Research Handbooks in Financial Law series
Edited by Matthias Haentjens and Bob Wessels
Chapter 10: Rescuing banks in crisis: Towards a theoretical turnaround management perspective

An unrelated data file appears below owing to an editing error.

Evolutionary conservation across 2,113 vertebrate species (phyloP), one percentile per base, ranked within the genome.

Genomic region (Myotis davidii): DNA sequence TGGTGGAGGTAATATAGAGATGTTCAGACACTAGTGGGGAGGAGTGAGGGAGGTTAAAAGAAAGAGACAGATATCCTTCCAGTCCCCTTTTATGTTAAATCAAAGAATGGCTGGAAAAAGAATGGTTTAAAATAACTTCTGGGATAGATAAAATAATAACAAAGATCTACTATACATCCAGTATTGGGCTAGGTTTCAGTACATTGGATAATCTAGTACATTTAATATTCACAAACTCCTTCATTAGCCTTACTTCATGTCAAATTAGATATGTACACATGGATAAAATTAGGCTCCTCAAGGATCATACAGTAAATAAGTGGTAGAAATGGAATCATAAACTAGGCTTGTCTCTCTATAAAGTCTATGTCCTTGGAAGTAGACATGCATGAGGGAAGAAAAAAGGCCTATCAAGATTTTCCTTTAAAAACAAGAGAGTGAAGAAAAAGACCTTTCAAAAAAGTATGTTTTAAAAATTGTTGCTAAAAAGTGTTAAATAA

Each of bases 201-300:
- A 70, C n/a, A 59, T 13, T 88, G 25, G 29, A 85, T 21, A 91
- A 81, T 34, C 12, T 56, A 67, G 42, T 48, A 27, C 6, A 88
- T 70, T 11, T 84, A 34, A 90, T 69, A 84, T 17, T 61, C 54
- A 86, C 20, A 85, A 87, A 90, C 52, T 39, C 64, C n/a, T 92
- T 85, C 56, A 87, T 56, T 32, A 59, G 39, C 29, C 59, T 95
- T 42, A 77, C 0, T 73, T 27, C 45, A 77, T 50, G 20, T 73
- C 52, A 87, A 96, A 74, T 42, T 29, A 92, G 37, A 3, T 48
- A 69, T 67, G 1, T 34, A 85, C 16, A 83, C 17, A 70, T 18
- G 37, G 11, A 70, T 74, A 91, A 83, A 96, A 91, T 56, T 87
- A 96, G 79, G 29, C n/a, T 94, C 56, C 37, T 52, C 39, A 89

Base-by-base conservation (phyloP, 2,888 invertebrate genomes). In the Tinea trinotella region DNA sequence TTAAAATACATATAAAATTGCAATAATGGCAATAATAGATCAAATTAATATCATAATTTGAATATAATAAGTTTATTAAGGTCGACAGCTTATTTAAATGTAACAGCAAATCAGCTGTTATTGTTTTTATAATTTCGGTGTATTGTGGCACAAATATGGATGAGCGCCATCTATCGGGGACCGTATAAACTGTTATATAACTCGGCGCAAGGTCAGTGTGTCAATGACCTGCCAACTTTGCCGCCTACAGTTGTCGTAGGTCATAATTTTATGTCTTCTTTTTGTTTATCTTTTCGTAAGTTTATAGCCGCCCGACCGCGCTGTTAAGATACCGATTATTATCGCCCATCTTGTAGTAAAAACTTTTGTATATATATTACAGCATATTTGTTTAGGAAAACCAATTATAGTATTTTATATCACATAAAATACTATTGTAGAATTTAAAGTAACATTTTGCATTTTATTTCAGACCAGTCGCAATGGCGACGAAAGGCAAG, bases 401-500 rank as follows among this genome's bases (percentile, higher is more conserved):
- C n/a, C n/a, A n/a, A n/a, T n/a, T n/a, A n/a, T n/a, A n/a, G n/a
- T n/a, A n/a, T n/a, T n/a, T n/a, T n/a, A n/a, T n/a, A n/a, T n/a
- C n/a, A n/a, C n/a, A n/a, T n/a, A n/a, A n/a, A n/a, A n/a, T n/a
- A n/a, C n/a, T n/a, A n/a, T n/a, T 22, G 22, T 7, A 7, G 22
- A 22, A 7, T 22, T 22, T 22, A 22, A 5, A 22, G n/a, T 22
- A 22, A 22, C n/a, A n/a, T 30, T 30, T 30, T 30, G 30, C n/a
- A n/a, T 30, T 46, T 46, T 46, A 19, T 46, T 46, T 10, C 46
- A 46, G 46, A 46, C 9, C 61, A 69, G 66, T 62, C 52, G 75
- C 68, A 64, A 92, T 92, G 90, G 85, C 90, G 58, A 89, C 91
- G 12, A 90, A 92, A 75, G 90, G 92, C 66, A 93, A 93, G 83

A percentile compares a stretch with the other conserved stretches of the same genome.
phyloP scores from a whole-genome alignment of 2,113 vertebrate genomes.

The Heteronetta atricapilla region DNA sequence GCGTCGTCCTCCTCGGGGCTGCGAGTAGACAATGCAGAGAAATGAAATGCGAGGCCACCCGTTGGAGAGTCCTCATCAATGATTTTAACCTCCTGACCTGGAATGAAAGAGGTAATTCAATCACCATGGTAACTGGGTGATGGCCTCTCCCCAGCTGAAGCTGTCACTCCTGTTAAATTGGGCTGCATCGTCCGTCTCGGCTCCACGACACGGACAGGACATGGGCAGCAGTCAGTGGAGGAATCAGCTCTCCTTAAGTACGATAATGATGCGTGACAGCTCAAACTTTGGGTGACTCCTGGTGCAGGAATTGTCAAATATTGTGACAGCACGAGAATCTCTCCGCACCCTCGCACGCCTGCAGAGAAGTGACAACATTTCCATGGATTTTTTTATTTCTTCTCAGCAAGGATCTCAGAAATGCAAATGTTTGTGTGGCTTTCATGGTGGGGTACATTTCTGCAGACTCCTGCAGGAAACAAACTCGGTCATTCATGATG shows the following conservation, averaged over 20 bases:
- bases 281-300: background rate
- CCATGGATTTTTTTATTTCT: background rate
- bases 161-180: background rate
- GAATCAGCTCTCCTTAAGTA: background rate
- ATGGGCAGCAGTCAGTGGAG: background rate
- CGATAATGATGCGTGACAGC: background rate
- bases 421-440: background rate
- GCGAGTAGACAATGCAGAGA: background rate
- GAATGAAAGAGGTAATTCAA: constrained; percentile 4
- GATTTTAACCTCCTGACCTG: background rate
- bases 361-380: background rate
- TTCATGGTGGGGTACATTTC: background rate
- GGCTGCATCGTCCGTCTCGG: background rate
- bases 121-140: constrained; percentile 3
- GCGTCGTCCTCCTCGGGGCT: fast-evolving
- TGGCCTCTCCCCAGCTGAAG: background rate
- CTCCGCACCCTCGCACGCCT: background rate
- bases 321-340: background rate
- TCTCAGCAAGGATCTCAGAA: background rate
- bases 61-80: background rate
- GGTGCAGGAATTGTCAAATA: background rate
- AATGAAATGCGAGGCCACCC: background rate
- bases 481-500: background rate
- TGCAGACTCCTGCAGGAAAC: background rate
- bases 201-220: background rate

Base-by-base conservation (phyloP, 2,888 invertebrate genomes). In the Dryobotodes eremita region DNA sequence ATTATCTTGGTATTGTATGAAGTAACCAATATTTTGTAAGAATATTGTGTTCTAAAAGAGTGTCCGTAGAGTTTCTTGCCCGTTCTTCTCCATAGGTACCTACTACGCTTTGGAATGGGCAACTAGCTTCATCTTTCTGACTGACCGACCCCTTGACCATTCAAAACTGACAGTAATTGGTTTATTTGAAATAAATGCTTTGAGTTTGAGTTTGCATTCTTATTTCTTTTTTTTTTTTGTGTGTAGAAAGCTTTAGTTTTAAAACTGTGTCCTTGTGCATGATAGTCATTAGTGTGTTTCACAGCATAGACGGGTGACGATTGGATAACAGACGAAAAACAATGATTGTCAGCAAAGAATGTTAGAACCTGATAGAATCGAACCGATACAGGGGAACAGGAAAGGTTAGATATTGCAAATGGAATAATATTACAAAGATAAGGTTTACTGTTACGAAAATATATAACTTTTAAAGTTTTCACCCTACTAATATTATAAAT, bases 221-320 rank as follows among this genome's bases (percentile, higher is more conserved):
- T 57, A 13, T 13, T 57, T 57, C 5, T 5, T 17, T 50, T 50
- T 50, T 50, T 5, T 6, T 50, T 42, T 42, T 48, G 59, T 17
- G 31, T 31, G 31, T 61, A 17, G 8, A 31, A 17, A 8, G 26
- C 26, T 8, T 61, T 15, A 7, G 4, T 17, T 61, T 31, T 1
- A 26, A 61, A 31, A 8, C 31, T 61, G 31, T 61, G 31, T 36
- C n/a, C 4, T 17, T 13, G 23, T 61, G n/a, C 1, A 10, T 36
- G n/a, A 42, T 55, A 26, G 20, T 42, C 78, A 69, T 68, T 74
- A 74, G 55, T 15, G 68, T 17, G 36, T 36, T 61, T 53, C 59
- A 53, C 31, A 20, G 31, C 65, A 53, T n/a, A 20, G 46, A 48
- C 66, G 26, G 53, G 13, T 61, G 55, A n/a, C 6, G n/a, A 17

During the recent global financial crisis many banks were in financial trouble. Governments and central banks injected large amounts of capital in order to prevent the collapse of the financial sector (and possibly the economy as a whole). Of course, macro-economic conditions had worsened and strong appeals were made for (political) action. Moreover, banks formed a rather complex and interrelated industry with particular risk of ‘infection through contagion’. But still, was such rescue also warranted from a micro-economic perspective? Why did many (individual) banks become financially distressed? What caused the success or failure of a bank, and how did some manage to turn the tide? Can lessons be learned from these failures and turnarounds? Do these lessons perhaps resemble failure factors and turnaround plans of other types of business? And if so, is it possible to build a general turnaround framework, based on existing empirical research, to prevent individual banks collapsing in the future? This chapter elaborates on these questions. It starts with an overview of the basic ideas and main principles of firm existence, failure, and turnaround. Also, causes of failure in general will be compared with the failure of banks in particular. Then, a discussion will follow whether, and if so in what way, differences between banks and other types of business influence the content and process of a bank turnaround plan and execution.
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